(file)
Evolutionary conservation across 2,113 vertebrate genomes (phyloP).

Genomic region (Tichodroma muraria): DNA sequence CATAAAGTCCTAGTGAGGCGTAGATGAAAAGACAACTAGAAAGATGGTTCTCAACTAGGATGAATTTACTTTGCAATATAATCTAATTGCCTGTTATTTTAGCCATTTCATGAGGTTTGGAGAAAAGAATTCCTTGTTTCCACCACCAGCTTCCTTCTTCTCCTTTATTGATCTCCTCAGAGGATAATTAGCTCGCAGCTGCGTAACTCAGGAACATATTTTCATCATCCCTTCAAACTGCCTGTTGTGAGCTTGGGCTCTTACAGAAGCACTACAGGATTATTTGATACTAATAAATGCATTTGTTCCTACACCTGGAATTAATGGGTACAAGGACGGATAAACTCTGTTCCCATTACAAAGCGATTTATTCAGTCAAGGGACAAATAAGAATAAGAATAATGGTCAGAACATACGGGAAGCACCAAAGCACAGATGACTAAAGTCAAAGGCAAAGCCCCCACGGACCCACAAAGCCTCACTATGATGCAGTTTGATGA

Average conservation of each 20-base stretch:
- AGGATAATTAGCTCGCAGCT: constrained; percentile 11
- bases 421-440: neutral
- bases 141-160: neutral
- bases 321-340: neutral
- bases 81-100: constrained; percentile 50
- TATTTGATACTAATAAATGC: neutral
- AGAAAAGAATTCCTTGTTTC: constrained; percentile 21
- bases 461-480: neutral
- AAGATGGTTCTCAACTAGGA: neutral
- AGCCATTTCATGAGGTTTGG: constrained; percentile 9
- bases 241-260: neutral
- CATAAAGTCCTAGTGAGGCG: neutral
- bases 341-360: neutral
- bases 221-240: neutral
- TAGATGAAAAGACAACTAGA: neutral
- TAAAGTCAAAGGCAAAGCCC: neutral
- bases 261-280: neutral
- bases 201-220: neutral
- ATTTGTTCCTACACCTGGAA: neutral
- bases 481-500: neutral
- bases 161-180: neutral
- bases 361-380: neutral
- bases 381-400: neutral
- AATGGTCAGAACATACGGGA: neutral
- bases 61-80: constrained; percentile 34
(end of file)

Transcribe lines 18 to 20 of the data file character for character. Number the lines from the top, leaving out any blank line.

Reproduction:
- TAGATGAAAAGACAACTAGA: neutral
- TAAAGTCAAAGGCAAAGCCC: neutral
- bases 261-280: neutral